The world of arts has lost one of its best actors to heroin. Philip Seymour Hoffman was found dead in his New York apartment by a friend on February 2, 2014. Police sources stated that the cause of his death is drug overdose.
The Academy-Award winning actor has portrayed countless roles so well, it was even difficult to recognize him sometimes. Among them he played the Greek CIA agent Gus Avrakotos in Charlie Wilson’s War. The star-studded cast also included Tom Hanks and Julia Roberts.
Avrakotos was a Greek-American case officer and division chief for the United States Central Intelligence Agency. He was best known for the massive arming of ‘s mujahideen in the 1980s in the Soviet war in Afghanistan.His partnership with Charlie Wilson in this operation was chronicled in the book Charlie Wilson’s War: The Extraordinary Story of the Largest Covert Operation in History, by George Crile III.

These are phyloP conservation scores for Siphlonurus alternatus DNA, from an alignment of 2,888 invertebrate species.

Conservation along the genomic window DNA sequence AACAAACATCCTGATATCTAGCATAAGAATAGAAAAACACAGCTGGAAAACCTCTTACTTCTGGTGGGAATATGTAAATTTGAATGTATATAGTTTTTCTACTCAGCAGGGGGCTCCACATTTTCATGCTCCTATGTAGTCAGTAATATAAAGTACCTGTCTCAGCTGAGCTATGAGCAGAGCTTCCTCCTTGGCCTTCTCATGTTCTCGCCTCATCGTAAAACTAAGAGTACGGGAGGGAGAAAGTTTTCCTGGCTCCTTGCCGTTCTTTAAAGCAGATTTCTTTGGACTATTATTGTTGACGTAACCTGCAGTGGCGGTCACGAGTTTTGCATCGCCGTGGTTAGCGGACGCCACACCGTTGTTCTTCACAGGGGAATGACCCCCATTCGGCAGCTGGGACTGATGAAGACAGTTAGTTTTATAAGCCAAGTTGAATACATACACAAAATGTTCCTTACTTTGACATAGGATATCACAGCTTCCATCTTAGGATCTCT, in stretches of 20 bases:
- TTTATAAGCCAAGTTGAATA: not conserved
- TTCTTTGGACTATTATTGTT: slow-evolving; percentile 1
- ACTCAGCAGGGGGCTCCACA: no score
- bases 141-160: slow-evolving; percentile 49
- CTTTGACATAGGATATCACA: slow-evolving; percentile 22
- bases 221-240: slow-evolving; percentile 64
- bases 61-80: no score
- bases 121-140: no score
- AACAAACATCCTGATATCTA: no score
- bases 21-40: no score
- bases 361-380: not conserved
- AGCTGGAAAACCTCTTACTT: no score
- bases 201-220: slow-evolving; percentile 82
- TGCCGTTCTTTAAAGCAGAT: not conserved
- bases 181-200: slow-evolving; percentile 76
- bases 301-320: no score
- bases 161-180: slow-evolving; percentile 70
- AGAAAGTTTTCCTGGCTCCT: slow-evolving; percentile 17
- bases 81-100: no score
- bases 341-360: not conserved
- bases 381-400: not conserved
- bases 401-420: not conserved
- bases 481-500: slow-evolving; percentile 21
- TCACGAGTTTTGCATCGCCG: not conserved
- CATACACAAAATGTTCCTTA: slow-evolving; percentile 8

Hoffman won the Academy Award for Best Actor for the 2005 biographical film Capote, and received three Academy Award nominations as Best Supporting Actor. He also earned three Tony Award nominations for his work in the theater.
Philip Seymour Hoffman was born in Fairport, New York. He attended the 1984 Theater School at the New York State Summer School of the Arts and earned a BFA in drama in 1989 from New York University’s Tisch School of the Arts.
Hoffman had admitted that he was addicted to heavy drugs during university.
“I tried anything I could get my hands on. I liked it all,” he said in a 2006 interview with CBS about his struggle with drug use.
After his graduation, he went to rehab for drug and alcohol addiction. He said he recovered at age 22 and remained sober until May 2013, when relapsed. He checked into a rehabilitation program for about 10 days in 2013 because of problems with prescription pills and heroin.
On February 2, 2014, Hoffman was found dead with a needle in his arm at the age of 46. According to the New York City Police Department, he died of an apparent drug overdose.
In its front-page obituary, the New York Times referred to Hoffman as “perhaps the most ambitious and widely admired American actor of his generation.”